The Formal Features of Digital Media for Infants and Toddlers: A Content Analysis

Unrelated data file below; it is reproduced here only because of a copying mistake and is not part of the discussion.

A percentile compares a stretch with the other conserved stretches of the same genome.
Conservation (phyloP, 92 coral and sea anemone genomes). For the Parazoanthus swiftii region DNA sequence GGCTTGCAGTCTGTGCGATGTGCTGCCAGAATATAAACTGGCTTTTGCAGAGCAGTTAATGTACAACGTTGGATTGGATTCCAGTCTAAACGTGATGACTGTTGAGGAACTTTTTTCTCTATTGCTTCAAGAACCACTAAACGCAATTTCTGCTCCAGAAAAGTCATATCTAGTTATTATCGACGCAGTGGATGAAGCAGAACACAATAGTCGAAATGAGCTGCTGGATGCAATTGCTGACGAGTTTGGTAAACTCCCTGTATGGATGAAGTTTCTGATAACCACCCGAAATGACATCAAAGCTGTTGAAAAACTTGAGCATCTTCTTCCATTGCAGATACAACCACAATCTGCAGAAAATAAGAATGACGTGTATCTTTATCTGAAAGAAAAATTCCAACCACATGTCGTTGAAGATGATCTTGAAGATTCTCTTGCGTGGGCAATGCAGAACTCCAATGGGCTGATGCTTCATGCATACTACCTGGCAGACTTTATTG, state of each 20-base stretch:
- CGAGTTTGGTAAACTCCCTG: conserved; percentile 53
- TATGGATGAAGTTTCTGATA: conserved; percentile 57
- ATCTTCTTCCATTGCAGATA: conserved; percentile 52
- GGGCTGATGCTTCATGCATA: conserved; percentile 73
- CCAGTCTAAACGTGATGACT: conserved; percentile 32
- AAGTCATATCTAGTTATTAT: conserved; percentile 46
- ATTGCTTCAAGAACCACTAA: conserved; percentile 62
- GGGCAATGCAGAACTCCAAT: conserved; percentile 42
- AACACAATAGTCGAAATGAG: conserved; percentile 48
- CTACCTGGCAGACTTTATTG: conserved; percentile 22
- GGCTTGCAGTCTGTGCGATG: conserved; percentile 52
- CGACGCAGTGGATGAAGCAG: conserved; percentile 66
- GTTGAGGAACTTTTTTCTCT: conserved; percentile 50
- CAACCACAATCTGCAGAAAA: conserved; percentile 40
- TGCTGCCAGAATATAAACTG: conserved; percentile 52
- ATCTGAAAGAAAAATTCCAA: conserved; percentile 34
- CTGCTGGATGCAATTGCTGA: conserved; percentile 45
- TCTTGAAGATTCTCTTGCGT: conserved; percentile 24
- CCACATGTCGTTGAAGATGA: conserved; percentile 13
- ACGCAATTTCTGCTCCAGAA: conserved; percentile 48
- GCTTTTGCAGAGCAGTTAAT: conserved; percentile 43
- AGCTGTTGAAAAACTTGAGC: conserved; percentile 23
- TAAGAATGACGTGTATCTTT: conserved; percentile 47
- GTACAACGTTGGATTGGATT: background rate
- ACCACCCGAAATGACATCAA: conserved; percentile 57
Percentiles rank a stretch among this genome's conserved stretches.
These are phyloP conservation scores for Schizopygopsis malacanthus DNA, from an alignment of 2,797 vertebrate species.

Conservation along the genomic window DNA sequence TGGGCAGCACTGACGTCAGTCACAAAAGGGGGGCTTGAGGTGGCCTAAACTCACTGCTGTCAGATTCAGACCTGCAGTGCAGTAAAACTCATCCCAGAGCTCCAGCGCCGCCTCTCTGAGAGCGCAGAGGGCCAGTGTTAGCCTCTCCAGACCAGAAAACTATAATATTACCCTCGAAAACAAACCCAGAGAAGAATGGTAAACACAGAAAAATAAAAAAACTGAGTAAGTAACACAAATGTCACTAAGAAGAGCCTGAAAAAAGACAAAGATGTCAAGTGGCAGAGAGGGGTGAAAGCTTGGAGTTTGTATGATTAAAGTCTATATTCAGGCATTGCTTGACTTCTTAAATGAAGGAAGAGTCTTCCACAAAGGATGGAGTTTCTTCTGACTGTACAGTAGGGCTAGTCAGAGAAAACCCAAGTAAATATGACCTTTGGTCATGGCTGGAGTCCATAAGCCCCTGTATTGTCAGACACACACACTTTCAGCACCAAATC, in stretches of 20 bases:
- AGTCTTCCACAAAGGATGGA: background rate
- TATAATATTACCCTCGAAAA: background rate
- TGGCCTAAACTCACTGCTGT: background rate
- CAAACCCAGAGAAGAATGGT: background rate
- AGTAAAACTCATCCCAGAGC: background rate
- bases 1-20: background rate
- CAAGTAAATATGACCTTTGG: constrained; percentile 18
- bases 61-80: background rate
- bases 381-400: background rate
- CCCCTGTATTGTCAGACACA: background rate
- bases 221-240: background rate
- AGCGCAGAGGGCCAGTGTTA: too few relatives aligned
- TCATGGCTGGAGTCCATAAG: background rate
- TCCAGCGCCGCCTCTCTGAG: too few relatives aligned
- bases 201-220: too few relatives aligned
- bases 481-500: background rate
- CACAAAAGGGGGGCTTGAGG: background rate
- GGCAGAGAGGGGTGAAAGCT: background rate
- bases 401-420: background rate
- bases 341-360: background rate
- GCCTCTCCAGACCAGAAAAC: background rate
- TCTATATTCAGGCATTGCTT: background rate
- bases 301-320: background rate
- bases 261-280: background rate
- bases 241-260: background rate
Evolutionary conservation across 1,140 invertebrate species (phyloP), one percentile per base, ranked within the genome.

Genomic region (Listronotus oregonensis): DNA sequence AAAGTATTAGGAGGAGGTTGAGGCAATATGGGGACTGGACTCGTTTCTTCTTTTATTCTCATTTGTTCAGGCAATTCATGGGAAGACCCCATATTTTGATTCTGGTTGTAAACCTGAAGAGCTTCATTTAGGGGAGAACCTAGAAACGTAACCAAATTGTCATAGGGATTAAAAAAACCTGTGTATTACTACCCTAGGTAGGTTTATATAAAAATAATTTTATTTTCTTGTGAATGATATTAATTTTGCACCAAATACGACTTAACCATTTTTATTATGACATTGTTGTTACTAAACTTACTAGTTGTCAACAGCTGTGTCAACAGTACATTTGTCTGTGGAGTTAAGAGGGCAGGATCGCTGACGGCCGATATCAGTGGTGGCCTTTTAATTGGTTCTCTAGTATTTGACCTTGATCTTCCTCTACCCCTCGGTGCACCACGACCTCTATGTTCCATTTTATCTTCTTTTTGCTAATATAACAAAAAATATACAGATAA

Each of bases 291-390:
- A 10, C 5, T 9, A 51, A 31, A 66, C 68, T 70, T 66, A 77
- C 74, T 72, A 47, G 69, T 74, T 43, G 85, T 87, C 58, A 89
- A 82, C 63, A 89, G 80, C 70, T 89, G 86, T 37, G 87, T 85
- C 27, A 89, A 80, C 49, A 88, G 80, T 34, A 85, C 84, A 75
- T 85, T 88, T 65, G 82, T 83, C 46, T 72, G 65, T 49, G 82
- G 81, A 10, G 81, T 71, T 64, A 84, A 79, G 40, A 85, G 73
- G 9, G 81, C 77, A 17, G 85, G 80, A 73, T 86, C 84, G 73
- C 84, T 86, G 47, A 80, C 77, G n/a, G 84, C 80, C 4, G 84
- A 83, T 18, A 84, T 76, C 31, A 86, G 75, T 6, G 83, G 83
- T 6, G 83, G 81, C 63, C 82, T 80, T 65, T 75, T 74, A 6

Children as young as 3 months old are using digital media, and the media market of videos designed for infants and toddlers is rapidly expanding. These videos are mostly marketed as educational tools for very young children. Formal features are production techniques that provide specific visual and auditory means of representing content, and they can have a large influence on a child’s ability to learn from these “educational” programs. Research on media for older children has shown that certain features are more conducive for children to learn from digital media than other features. Despite the extensive research that has been done on how preschool-aged children are affected by digital media, there is little information about how infants and toddlers are affected by videos or if they can learn anything of value from viewing experiences. This study evaluates which formal features are present in the digital media designed for infants and toddlers in light of two prominent theories of viewing- the perceptual salience model and the comprehensibility model. A sample of DVDs designed for children under age three was coded in six different passes. Overall, these videos used some features that aid children’s understanding of content, such as female narration, which supports the comprehensibility hypothesis. However, infant-directed videos predominantly used some perceptually salient features that make comprehension difficult for children, such as rapid pace, many camera cuts and visual and auditory special effects. Future research should use these findings to study how infants and toddlers respond to the digital media designed for them.
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